“Last year, I moved a small portion of my 401(k) into the Vanguard Inflation Protected Securities fund. It turned out to be a good move for the 5.7% I earned in 2021. That’s not so good news for what little I still have in Fidelity’s US bond index, which lost 1.8% last year, I’m thinking of moving all that bond money into the TIPS fund as well just a little money.

“What do you think?”

Matt, New Jersey

My answer:

It is conceivable that 2022 will be another good year for TIPs. Possible, but unlikely. No, I don’t think it’s a good idea to go all out on those links.

To make my point, I’ll dive into two questions essential to any portfolio decision. One is diversification: you need to diversify your inflation bets. The other thing is the expected return, and you’re not going to like the news about it.

Diversification is natural for equity investors. They know it’s unwise to put all their money into one stock. The diversification that should go into a portfolio of very high quality bonds, that is, bonds that are extremely unlikely to default, is not so obvious.

The two funds you cite are very similar. Both hold a heavy dose of U.S. government guaranteed bonds, in Vanguard’s case because that’s all it holds and in Fidelity’s case because, following the whole high-quality market , it ends up being mostly invested in the biggest borrower, the government.

Both funds have durations of just seven years, a measure of interest rate sensitivity. In other words, when interest rates rise and fall, these funds are about as volatile as the price of a zero-coupon bond maturing in 2029.

Both funds have low fees. Both are good choices for anchoring fixed income securities in a retirement portfolio.

The big difference is what inflation does to them. The Fidelity fund does not have inflation protection. The Vanguard TIPS fund is protected. It holds bonds that reimburse investors for any decline in the value of the dollar.

So TIPS must be the best bonds to own? Not so fast. Take a look at interest coupons. The return on the unprotected bond portfolio is a nominal return and amounts to 1.7%. The yield on TIPS is an actual yield, which is fine, but it’s a ridiculously low number: minus 0.9%.

Putting the two numbers in nominal terms for comparison, we get the following. The average bond in the Fidelity portfolio, if held to maturity, will earn 1.7% interest per year. The average bond in the Vanguard TIPS portfolio, if held to maturity, will earn interest of minus 0.9% plus the inflation adjustment. If inflation averages 2%, TIPS bonds will yield 1.1% in nominal terms. If inflation averages 3%, they will deliver 2.1%.

If inflation is above 2.6% on average, TIPS come out on top. If inflation is on average below 2.6%, you’ll wish you had opted for unprotected bonds.

You don’t know what will happen to inflation. A recession would lower it. The Federal Reserve’s exuberant money printing would make it high. In these circumstances, the wise course of action is to diversify your inflation bets.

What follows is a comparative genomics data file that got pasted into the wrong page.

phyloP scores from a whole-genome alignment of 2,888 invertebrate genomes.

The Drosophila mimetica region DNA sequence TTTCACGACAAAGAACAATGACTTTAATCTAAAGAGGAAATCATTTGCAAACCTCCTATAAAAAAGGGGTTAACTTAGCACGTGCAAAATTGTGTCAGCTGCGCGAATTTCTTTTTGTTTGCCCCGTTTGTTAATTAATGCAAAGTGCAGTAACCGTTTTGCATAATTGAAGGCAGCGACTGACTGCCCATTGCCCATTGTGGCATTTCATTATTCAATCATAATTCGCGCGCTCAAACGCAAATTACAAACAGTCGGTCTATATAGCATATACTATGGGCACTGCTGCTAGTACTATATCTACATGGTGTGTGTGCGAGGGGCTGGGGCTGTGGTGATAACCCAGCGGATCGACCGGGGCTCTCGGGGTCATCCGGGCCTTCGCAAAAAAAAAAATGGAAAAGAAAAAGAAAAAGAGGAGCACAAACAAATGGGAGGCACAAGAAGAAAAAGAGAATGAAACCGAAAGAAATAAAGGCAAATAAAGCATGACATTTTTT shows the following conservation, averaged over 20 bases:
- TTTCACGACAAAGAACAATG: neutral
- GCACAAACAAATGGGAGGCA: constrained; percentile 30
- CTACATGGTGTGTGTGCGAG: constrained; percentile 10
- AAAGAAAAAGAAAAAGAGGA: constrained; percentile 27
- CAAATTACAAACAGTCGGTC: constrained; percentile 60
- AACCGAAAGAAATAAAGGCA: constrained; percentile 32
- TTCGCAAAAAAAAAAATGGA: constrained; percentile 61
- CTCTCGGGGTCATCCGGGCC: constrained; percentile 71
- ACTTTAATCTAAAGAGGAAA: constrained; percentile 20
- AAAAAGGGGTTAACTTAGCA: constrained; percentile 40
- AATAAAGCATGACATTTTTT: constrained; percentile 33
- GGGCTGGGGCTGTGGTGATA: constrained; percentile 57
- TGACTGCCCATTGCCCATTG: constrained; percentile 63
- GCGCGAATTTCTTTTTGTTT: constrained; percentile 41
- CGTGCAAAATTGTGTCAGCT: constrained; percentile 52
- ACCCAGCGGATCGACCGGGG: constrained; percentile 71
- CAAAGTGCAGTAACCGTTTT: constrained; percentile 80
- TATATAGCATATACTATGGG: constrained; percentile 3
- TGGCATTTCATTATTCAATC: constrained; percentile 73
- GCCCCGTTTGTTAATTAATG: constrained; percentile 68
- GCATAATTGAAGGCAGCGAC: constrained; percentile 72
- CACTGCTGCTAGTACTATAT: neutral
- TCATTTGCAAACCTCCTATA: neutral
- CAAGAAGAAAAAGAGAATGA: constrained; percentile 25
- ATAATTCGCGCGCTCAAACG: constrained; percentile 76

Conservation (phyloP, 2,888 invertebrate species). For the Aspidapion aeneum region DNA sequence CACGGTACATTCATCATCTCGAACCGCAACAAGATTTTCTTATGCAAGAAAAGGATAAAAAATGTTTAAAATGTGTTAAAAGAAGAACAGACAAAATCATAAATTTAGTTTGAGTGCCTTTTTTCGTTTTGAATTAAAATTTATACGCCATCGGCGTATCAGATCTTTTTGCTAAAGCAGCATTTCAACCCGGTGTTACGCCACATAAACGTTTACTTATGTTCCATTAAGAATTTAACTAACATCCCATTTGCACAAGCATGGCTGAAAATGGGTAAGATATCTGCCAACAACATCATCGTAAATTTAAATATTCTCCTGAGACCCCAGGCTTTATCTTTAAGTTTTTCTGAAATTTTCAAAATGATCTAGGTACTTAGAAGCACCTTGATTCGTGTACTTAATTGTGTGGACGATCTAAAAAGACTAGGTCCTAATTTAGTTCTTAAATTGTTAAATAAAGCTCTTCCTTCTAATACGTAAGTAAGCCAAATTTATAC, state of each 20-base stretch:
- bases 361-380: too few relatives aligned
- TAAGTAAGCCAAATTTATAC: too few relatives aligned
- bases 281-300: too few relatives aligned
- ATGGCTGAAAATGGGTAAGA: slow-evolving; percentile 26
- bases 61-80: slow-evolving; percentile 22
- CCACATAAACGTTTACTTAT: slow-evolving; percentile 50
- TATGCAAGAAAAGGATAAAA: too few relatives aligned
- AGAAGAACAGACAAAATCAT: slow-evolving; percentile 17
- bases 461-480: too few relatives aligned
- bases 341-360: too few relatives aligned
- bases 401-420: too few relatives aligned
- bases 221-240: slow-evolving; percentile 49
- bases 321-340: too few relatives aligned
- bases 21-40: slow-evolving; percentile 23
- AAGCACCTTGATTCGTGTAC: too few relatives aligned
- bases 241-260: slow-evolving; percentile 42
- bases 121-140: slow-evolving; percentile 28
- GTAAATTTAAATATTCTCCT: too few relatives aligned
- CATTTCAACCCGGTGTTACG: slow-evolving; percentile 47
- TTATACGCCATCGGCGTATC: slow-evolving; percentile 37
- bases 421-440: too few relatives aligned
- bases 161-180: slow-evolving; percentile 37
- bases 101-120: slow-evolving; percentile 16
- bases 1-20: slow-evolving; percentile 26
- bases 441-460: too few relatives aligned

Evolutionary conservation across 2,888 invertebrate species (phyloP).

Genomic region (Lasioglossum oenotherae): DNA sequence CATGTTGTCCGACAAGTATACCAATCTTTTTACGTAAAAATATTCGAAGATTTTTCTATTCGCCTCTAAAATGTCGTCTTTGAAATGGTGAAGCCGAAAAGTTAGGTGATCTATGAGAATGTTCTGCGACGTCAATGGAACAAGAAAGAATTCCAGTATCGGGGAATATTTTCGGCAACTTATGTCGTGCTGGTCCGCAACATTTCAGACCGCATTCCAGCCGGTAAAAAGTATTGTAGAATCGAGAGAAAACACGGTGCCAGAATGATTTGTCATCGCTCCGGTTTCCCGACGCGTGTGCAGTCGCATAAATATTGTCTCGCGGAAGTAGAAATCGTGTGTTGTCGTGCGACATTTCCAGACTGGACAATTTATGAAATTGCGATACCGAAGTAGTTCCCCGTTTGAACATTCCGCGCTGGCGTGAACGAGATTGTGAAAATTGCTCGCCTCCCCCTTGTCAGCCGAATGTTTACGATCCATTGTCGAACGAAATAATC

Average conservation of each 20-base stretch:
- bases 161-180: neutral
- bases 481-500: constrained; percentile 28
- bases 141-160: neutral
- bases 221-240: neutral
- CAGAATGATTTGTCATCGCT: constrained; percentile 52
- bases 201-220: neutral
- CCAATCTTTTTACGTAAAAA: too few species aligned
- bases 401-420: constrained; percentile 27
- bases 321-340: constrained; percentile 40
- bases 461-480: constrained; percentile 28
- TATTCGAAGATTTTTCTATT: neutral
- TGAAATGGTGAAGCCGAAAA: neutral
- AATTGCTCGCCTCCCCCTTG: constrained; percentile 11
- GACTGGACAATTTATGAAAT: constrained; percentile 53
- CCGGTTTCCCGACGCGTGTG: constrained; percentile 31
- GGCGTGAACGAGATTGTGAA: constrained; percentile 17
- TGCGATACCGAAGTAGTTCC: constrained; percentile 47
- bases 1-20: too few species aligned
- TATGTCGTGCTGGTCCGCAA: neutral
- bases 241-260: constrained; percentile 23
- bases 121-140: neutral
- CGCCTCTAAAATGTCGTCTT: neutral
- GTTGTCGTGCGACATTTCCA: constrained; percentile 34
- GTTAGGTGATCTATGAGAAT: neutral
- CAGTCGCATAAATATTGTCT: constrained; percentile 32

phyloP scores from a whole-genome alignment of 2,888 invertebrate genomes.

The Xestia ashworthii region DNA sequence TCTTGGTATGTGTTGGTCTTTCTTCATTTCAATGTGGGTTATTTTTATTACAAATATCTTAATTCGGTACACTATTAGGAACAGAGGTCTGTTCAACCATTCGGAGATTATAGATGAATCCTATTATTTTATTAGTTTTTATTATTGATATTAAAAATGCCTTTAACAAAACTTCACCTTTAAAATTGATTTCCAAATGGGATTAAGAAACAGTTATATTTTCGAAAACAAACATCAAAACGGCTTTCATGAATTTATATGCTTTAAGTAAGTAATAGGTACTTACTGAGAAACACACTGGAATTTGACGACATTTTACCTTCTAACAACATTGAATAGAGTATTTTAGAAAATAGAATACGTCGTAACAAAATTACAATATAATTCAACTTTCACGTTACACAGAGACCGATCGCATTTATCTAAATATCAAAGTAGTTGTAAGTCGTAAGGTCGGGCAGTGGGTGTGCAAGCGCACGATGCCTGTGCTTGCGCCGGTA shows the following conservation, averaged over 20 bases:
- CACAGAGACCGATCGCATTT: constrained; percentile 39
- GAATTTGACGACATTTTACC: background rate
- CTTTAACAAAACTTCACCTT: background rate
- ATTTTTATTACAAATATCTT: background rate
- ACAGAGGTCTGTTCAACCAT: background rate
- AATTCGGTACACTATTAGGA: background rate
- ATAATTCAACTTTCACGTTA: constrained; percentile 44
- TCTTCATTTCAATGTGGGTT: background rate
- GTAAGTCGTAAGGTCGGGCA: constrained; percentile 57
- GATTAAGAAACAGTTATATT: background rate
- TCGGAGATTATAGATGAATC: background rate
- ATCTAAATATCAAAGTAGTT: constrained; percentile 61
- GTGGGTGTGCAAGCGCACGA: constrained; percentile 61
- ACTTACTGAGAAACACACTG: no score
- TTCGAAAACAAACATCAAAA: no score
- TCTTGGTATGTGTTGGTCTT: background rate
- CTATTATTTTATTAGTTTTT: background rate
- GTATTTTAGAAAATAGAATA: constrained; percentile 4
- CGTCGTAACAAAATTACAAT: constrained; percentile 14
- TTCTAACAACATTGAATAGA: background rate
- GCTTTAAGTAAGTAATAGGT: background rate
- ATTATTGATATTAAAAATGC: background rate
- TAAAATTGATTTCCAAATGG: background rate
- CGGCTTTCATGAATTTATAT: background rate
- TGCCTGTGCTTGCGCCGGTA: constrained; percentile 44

You could put half of your bond money in each type of fund: one with and one without inflation adjustment. By the way, you can get both types of bond funds (TIPS and nominal) from Fidelity or Vanguard. Vanguard’s fees are low and Fidelity’s, at least on these products, even lower.

Now look at the expected returns. It would be convenient if Wall Street’s recent past were indicative of the future. Tennis works like this; Djokovic did well last year, so he will probably do well this year. Stocks and bonds don’t work that way. If they did, we could all be rich. Why, we could beat the market by simply buying what rose the most last year.

What will happen to either of these bond funds in 2022 is a roll of the dice, but to conclude from 2021 results that TIPS are a better buy than unprotected bonds is naïve.

Year-to-year bond price changes are a function of upward and downward fluctuations in market interest rates. These changes are unpredictable. But the long-term yield of a non-defaulting bond is entirely knowable in advance. This is the yield to maturity. YTM takes into account interest payments as well as any difference between today’s price and the gain at face value.

This yield to maturity is a very good estimate of a bond fund’s expected return – “expectation” meaning the sum of all possible outcomes multiplied by their probabilities. (If you win $20 for tails, nothing for tails, your expected return from a coin toss is $10.)

The yield to maturity of each of these bond funds is terrible. For unprotected bonds, it’s 1.7% before inflation and probably a negative number after inflation. For TIPS, it is certain that it will be a negative number after inflation. In short, rational bond buyers expect to lose purchasing power.

With interest rates so low, why would anyone buy bonds? Not to make money. Bonds serve a different purpose. They generally preserve capital during stock market crashes. They are like fire insurance. You don’t expect to take advantage of fire insurance, but it makes sense to buy it.

Bottom line: move some, but not too much, of your unprotected bond fund into a TIPS fund, and don’t expect wealth from either.

Do you have a personal finance puzzle that might be worth a look? This could involve, for example, retirement lump sums, Roth accounts, estate planning, employee options or capital gains. Send a description to williambaldwinfinance—at—gmail—dot—com. Put “Request” in the subject field. Include a first name and state of residence. Include enough detail to generate useful analysis.

Letters will be edited for clarity and conciseness; only some will be selected; the answers are intended to be educational and are not a substitute for professional advice.

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